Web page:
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I Was Referring to Myself': James Holmes' Mother Alleges Another ABC Reporting Mistake


"I told him I could not comment because I did not know if the person he was talking about was my son, and I would need to find out.

It seems that ABC News cannot catch a break in their reporting on the shooting in Aurora, Colorado. Now, on top of their unsubstantiated speculation that the shooter, James Holmes, may have had ties to the Tea Party, the mother of suspected gunman James Holmes says the network misquoted her on the morning of the shooting.

Readers who have been following the story will recall how most major news sources reported that Holmes' mother, Arlene, had said "You have the right person" when asked about suspected shooter James Holmes. The implication was that Holmes' mother had known, almost prima facie, that her son was the shooter.

It's a tragic story. But Monday, Arlene Holmes's attorney took to a podium to allege that, in fact, she had not meant to refer to her son, but instead to herself, with the statement of "you have the right person." As to whether that James Holmes was the shooter, Mrs. Holmes said she refused to offer comment that he was "the right person" since she wasn't even sure it was her son. Watch part of Holmes's statement below (via her attorney):

Partial transcript follows, courtesy of Politico:

This statement is to clarify a statement made by ABC media. I was awakened by a call from a reporter by ABC on July 20 about 5:45 in the morning. I did not know anything about a shooting in Aurora at that time.[....]

He asked if I was Arlene Holmes and if my son was James Holmes who lives in Aurora, Colorado. I answered yes, you have the right person. I was referring to myself.[...]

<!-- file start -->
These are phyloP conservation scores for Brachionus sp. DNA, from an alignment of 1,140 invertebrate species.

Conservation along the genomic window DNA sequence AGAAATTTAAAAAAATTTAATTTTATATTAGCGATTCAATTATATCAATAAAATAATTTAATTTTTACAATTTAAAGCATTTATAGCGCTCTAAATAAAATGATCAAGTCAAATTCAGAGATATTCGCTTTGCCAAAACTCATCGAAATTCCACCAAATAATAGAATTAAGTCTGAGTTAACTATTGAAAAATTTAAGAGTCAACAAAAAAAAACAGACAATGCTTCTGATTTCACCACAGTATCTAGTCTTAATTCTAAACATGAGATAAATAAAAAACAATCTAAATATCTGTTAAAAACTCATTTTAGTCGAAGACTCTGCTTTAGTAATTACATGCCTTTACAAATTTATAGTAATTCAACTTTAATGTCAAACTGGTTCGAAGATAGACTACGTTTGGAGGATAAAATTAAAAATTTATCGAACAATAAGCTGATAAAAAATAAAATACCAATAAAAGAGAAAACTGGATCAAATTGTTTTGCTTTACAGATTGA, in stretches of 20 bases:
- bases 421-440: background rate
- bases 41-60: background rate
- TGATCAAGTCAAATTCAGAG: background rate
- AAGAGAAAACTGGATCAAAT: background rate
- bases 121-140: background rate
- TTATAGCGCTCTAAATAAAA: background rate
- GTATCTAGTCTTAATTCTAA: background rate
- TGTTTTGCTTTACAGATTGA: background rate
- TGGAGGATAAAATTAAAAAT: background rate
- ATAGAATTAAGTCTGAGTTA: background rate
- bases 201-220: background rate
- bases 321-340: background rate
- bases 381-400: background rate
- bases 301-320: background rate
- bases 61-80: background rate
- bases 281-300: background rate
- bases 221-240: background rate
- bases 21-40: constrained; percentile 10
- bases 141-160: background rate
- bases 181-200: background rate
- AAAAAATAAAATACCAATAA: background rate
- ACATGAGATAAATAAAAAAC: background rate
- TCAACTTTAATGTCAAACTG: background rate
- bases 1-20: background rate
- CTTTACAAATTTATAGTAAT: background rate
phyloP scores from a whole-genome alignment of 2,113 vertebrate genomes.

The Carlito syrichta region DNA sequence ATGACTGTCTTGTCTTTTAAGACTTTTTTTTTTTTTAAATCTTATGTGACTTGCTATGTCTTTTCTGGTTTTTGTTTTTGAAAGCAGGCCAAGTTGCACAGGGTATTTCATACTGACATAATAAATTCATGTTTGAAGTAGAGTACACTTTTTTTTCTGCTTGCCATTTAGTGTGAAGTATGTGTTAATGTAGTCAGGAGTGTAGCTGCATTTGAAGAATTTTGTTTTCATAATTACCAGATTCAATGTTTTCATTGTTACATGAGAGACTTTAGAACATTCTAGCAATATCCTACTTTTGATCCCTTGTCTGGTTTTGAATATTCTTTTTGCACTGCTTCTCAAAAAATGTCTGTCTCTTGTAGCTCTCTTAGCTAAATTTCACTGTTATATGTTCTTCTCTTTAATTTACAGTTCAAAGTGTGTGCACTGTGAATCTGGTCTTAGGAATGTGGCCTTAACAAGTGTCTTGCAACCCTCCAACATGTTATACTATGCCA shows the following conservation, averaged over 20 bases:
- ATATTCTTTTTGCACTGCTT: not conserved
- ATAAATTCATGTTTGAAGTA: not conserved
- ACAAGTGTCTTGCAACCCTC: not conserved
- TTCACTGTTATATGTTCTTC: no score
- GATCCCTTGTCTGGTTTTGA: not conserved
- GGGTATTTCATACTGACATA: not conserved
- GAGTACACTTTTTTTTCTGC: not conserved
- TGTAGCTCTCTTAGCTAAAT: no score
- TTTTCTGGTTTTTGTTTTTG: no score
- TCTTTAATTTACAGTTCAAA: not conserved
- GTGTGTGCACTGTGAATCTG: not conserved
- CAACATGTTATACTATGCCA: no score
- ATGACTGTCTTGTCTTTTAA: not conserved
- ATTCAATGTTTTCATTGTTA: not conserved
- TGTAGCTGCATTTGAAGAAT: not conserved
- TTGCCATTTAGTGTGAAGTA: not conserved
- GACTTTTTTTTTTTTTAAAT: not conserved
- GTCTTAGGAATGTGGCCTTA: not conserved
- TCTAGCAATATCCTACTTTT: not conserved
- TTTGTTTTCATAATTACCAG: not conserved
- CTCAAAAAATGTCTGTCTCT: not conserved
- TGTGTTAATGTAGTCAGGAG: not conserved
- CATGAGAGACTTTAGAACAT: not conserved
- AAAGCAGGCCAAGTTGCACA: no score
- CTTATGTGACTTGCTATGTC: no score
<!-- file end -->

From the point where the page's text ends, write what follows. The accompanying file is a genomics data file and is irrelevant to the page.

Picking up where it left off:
He asked for a comment. I told him I could not comment because I did not know if the person he was talking about was my son, and I would need to find out.

Now, obviously it is possible that the reporter misheard Ms. Holmes' statement over the phone. It could even be that she is changing her tone to help her son's defense (it doesn't bode well if she immediately knew her son was capable of something so horrific). However, given that the reporter asked for a statement, and didn't get one, the story is suspicious at bare minimum. And if it was a mistake by ABC, it is certainly poor form to fabricate a story out of an innocuous quote, and might make one wonder about ABC's standards, especially given their existing pattern of leaping to conclusions regarding this story.

Do you still trust ABC? Weigh in below.

This story has been updated with additional information.


According to Mediaite, ABC is standing by its report and that producer Matthew Mosk explained the conversation:

Mosk said today that he awoke Arlene Holmes and informed her that a man, he believed was her son had been arrested in Aurora and asked to confirm their relationship.

“You have to tell me what happened… You have to tell me what happened,” the woman on the phone said, according to Mosk. Mosk said he told her that ABC News had learned the 24-year-old had been identified by police as the lone suspect in the mass killing in Aurora, Colo and that the details of the events were still taking shape.

“You have the right person,” was her response, he said. “I need to call the police. I need to fly to Colorado.”

ABC's report on the issue also says that the family's attorney called ABC shortly before the press conference to ask if they recorded the phone call:

Just prior to the press conference, Damiani contacted ABC News to determine whether there existed a recording of the pre-dawn conversation between Mosk and her client, according to Mosk.

One hour after learning there was no audio recording, Damiani held the conference and read Arlene Holmes' statement.

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